Empire State Building to use 40% less energy

In a move designed to spur energy efficiency efforts world-wide, it was announced this week that the Empire State Building will undergo an extensive retrofit designed to save 38% of its annual energy consumption. The aggressive retrofit was planned in partnership with the Rocky Mountain Institute, Johnson Controls, Jones Lang LaSalle, and the Clinton Climate Initiative, and targets several key areas.

Load Reduction

  1. Radiative barriers: more than six-thousand insulated reflective barriers will be installed behind radiator units on the perimeter of the building to prevent excess heat loss through the exterior wall.

  2. Building windows: a suspended coated film, and a gas fill will be added to the over six thousand existing double paned windows to improve the thermal resistance to R-6 from R-2.

  3. Tenant daylighting, lighting, plug loads: lighting power density will be reduced through the use of daylighting and task lighting, the installation of dimmable ballasts and photosensors in perimeter rooms, and plug load occupancy sensors for personal workstations will shut down equipment when it is not in use.

More Efficient Delivery

  1. Chiller plant retrofit: load reduction will allow for the existing chillers to be upgraded and retrofit for higher efficiency performance.

  2. Variable-air-volume air handling units: two floor-mounted units will replace four ceiling-mounted units per floor. Variable-air-volume units will allow for demand control ventilation, and floor-mounting will allow the HVAC system to be designed for a lower pressure drop, requiring less energy to run.

High Quality Controls

  1. Demand control ventilation: CO2 sensors will control the level of outside air introduced to the building. This will give better control over indoor air quality and prevent the wasteful addition of outdoor air when spaces are unoccupied.

  2. Direct digital controls: the existing controls, and building energy management system will be upgraded, and will include temperature sensors, and electrical service monitoring.

  3. Independent metering: tenants will have online access to their energy consumption along with sustainability tips. They will also be able to compare their performance to that of other tenants in the building.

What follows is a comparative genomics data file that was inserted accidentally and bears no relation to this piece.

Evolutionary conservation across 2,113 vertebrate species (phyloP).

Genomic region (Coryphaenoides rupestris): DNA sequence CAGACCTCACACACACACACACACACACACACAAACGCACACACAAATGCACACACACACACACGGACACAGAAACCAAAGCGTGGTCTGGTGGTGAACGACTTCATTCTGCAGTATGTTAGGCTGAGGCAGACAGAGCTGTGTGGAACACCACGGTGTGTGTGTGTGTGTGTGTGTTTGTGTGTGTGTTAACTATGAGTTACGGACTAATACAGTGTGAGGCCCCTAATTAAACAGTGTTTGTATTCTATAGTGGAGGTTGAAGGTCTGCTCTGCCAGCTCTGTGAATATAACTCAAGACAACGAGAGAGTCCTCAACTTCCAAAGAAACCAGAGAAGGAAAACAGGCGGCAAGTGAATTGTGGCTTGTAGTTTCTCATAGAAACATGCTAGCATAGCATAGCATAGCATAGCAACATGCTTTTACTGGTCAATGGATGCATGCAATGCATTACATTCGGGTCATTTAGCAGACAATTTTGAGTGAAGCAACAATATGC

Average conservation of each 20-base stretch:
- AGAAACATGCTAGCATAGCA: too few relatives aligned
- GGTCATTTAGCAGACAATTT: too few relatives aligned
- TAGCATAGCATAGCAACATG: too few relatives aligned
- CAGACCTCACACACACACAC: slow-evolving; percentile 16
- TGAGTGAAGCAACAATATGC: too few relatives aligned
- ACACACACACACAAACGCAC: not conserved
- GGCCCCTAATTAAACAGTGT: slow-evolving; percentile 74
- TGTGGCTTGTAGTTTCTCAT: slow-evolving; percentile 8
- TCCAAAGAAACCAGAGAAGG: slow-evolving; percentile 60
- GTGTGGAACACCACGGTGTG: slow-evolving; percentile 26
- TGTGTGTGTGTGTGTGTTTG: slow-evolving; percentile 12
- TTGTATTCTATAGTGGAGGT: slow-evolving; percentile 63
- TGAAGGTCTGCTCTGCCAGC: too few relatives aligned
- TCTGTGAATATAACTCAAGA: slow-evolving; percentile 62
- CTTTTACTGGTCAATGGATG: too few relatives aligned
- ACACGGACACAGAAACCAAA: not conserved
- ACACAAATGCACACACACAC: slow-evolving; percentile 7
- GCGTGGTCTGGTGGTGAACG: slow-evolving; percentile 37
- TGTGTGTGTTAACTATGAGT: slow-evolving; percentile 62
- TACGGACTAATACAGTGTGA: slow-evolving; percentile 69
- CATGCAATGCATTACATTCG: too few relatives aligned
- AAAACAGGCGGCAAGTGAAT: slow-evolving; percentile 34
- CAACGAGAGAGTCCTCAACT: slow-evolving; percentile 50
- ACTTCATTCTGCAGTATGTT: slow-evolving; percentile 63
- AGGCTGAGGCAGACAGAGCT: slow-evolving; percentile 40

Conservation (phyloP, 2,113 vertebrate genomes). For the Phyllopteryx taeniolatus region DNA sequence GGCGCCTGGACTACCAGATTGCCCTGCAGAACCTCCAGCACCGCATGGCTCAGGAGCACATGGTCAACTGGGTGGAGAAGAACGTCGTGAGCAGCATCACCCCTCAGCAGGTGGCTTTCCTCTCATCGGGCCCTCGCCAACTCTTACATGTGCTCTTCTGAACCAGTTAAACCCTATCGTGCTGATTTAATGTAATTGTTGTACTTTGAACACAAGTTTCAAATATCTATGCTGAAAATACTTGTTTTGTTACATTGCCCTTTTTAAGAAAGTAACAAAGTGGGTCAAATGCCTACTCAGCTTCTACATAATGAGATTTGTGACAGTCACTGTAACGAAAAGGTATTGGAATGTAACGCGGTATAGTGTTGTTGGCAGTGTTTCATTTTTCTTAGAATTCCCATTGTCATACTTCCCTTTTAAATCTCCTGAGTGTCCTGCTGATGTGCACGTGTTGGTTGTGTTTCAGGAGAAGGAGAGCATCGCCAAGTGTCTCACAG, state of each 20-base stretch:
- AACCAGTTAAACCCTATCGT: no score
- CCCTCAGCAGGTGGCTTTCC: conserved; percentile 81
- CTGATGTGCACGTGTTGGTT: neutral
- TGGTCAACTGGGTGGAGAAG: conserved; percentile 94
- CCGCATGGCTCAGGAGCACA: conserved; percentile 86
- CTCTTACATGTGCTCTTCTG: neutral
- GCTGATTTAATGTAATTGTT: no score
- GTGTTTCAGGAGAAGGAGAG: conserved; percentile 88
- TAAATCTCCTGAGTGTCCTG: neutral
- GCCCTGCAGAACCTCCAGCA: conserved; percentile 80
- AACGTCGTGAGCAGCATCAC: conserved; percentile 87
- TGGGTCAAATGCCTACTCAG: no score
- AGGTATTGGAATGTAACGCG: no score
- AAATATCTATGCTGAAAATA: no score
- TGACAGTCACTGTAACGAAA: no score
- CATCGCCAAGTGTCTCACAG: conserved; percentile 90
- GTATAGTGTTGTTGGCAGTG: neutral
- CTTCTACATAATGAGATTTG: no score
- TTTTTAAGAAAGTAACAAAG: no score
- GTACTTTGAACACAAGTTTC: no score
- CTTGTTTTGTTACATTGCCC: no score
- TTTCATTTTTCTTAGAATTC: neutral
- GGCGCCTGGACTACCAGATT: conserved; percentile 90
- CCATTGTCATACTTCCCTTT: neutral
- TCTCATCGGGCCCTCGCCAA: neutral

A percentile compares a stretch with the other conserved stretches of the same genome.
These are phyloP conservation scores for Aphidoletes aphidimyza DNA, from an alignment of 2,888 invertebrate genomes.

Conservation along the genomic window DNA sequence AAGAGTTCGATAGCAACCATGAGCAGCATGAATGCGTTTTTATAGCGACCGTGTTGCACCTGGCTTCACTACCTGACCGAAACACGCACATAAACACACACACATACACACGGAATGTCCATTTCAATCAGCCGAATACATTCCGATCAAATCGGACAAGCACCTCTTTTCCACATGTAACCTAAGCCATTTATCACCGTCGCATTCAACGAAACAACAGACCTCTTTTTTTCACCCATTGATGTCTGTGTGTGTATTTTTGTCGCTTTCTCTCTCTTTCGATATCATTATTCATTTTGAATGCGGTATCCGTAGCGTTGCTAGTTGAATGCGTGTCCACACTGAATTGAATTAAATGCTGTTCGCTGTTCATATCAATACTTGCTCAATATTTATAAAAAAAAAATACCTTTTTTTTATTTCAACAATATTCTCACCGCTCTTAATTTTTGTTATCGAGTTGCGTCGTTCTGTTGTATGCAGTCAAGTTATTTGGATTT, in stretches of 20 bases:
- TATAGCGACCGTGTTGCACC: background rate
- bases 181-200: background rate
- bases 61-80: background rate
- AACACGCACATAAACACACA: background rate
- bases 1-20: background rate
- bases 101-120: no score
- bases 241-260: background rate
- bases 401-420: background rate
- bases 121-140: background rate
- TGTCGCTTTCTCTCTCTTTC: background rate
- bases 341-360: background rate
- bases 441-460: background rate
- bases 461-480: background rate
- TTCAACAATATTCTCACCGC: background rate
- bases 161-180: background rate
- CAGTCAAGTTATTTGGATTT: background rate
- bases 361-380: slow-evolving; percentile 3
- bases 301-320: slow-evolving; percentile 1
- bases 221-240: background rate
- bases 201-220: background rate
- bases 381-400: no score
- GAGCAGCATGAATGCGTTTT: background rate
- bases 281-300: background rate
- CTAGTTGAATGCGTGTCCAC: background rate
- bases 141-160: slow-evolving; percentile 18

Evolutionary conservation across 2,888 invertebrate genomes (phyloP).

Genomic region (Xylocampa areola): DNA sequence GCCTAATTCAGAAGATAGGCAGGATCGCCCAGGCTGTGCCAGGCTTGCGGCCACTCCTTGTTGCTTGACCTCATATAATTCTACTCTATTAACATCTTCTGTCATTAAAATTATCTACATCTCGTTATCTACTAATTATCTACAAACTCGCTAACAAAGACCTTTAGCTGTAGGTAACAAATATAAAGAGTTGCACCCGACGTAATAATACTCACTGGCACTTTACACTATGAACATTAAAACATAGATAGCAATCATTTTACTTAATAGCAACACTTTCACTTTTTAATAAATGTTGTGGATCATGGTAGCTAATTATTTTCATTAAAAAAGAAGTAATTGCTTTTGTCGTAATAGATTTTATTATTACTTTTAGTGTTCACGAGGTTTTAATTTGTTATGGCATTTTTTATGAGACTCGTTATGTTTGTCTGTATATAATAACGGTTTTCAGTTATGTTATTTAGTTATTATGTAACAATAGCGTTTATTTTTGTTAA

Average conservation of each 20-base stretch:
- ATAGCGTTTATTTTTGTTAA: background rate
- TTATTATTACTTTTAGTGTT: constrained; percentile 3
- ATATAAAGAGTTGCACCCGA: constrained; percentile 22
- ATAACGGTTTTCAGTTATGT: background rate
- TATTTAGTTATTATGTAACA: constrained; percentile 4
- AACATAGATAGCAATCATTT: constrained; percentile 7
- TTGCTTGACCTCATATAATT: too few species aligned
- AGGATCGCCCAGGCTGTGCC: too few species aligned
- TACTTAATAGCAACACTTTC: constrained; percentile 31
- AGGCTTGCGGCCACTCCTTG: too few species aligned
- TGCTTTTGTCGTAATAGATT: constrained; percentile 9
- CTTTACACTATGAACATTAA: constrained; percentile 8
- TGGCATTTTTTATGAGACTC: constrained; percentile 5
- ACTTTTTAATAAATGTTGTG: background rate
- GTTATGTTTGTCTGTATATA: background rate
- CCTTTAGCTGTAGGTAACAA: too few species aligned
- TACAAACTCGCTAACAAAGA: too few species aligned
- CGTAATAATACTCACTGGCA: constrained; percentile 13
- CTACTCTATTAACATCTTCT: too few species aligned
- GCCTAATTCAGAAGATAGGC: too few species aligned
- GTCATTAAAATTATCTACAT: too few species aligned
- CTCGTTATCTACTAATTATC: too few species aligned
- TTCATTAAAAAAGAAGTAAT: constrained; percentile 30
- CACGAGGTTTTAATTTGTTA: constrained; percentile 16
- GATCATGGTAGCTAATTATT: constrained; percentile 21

The project is estimated to save $4.4 million annually, with a total incremental cost of $13.2 million over and above the cost of already planned upgrades. The building will be more comfortable to work in, with better insulated windows, improved indoor air quality, and well designed lighting. In order to bring tenants on board, 40% of whom will be turning over in the next four years, the Empire State Building has designed a space for the 42nd floor to market improvements to prospective tenants. They have also designed a 'green build' for tenants which will save $0.70-0.90 per square foot in operating costs annually for an additional first cost of $6 per square foot.

One of the key goals of the retrofit is to provide an example for the rest of the world to follow. To this end, a number of details and documents are available online, including decision making, rating and design tools and a "Lessons learned" document. Key among the lessons learned are:

  1. An integrated design process including engineers, property managers, energy models, efficiency experts, architects and building management is necessary to achieve deep cuts in energy consumption. Tenant involvement is also essential, as many of the measures rely on their direct involvement.

  2. It is very important for the retrofit to be aligned with planned replacements and upgrades of major building components for the project to be cost effective. If major upgrades are not planned, then retro-commissioning the building to optimize existing systems can save 5-15% of the energy used.

  3. Unless the price of carbon increases dramatically (on the order of 8% per year), it will not be profitable to make the steepest cuts to energy consumption. The Empire State Building project leaves almost 50% of the carbon dioxide reduction potential on the table.

  4. An easily repeated and streamlined process which allows for rapid categorization of buildings, and iteration between financial and energy modeling is needed.